We investigate the network communication behavior of a three-dimensional (3D) multicomputer system using optical interconnection in which faulty nodes are left in place, a concept called "fail-in-place." We call this the percolation problem in which various amounts of missing nodes fixed in position in the network may have a dramatic effect on the network's ability to transport data effectively. As the number of failed nodes increases, data have to be rerouted through intermediate nodes creating potential "hot spots." These hot spots become the bottleneck that degrades performance. The ability to absorb rerouted data without ejecting it from the network is critical in massively parallel computing systems. Optical technology is a promising solution for internode communication with extraordinarily quick response time supporting enormous bandwidth. To adopt it in multiprocessor systems, efficient routing techniques are needed. We adapt self-routing strategies for all-optical packet routing in 3D mesh networks and investigate the percolation properties. To achieve percolation routing, we incorporate the features inherent in optics to achieve decoding and routing capability in real time. The objective is to develop a dynamic communication environment that adapts and evolves with a high density of missing units or nodes, and by employing analytical, experimental, and simulation methods, show that optical interconnection in a dense 3D system reduces considerably this percolation problem.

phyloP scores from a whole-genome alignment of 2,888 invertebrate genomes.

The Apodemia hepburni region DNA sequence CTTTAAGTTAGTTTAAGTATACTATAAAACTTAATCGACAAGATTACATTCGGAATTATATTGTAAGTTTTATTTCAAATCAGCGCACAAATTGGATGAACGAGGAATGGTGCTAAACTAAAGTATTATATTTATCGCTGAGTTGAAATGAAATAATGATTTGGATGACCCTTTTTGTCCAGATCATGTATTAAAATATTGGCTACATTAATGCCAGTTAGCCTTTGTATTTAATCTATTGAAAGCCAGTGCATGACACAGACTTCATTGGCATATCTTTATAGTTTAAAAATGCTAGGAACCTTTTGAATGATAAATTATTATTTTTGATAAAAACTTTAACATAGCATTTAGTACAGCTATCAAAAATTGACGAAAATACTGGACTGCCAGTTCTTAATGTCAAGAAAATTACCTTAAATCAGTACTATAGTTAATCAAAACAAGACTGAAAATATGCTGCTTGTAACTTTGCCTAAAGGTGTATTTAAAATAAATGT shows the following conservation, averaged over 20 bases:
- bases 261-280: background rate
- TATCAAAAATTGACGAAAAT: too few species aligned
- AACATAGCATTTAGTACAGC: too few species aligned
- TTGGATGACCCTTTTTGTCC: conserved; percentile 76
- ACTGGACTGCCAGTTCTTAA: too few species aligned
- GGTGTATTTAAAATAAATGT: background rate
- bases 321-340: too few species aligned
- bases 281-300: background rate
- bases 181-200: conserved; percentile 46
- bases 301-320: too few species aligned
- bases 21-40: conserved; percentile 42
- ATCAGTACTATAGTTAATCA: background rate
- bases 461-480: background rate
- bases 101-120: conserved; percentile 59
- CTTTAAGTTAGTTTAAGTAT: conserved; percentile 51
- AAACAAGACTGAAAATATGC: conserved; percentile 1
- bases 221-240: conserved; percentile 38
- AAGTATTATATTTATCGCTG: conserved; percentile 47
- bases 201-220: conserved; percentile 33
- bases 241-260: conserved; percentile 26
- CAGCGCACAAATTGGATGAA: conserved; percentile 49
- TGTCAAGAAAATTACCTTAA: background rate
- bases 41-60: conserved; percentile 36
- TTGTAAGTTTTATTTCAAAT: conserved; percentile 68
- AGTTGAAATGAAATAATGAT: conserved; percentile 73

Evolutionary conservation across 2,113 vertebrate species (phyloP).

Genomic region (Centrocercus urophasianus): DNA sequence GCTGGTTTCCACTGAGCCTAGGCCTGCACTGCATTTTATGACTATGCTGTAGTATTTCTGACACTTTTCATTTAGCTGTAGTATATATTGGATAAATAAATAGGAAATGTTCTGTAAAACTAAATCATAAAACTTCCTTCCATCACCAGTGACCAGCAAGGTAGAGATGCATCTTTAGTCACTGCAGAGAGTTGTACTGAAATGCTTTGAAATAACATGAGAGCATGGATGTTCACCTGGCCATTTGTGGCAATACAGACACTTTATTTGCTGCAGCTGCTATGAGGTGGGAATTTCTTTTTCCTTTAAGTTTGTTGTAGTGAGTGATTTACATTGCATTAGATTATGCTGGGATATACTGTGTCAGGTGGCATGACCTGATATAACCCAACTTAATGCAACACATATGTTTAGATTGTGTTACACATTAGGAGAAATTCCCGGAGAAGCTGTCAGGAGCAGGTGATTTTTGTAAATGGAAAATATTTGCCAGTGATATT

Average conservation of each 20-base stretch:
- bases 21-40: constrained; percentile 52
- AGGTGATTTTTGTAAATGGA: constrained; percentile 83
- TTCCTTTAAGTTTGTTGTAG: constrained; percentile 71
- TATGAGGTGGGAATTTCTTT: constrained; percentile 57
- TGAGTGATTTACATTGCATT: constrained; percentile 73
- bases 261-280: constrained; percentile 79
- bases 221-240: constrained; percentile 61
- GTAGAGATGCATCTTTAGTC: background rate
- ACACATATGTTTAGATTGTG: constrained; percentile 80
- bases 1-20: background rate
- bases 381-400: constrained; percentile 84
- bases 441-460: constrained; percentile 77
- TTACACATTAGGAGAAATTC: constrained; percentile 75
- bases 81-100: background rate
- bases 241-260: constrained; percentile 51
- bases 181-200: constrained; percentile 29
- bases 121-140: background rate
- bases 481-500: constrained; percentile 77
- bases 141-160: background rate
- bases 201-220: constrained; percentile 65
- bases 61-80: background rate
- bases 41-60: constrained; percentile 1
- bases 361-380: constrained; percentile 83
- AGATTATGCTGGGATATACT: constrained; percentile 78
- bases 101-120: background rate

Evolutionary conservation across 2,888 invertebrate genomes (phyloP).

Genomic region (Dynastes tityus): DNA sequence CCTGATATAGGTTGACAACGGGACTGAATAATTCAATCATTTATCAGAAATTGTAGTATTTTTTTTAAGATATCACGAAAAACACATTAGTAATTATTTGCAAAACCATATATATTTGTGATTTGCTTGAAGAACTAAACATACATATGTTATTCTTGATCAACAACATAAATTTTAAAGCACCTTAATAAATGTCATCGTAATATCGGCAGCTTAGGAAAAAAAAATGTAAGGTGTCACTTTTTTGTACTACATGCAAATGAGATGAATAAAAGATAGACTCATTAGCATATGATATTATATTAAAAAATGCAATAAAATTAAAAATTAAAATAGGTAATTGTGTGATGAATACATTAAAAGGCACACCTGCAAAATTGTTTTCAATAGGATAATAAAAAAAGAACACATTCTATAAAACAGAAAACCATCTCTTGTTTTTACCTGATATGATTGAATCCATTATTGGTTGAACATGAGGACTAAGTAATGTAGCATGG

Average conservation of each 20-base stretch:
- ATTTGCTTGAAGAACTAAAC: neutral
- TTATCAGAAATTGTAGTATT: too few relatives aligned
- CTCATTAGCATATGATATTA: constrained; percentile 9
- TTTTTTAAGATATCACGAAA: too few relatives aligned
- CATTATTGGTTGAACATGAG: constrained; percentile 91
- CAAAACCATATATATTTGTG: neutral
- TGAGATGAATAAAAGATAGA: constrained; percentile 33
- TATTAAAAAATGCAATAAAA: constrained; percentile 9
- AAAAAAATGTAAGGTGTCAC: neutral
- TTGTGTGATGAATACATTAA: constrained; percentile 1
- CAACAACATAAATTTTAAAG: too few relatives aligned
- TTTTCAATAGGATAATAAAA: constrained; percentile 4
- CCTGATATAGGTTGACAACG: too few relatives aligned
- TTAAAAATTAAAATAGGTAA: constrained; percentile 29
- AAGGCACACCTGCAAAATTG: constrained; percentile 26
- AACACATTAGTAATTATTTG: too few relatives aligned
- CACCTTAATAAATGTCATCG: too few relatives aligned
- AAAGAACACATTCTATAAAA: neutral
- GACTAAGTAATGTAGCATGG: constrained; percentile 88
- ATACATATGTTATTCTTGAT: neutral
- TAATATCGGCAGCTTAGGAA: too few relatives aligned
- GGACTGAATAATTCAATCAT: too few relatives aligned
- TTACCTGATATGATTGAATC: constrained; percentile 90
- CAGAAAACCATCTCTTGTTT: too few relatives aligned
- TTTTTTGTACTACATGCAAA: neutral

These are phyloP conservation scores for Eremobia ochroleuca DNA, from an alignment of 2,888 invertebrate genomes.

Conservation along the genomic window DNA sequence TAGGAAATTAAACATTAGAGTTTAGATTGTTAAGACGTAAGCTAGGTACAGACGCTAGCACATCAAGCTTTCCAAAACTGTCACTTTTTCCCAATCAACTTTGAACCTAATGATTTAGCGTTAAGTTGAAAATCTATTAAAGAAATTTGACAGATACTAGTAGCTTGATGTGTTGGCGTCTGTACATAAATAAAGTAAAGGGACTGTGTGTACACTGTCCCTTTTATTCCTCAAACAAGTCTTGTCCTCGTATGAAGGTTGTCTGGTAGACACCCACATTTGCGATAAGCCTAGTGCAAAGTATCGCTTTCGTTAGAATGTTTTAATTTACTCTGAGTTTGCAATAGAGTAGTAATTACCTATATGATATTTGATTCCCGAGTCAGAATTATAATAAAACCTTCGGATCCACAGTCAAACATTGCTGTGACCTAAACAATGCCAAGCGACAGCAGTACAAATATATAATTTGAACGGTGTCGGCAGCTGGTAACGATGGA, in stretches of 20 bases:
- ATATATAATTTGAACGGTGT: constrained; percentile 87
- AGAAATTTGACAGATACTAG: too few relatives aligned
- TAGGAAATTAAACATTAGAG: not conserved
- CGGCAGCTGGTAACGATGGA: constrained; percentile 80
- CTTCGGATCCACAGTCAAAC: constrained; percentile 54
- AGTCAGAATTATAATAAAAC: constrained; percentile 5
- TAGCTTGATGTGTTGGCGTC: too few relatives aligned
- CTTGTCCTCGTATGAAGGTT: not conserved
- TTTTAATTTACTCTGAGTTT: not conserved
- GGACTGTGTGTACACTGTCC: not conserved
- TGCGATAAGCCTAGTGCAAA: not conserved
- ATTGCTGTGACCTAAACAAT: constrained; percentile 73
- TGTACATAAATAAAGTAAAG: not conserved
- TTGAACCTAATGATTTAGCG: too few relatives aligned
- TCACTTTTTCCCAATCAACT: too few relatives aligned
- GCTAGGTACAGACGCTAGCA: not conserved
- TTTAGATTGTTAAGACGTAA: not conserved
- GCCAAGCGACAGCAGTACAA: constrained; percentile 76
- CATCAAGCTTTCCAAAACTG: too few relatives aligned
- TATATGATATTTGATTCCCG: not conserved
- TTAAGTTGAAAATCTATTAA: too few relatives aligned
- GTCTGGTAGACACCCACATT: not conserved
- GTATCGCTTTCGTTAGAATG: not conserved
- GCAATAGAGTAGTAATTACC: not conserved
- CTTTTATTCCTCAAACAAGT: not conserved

© 2004 Optical Society of AmericaPDF Article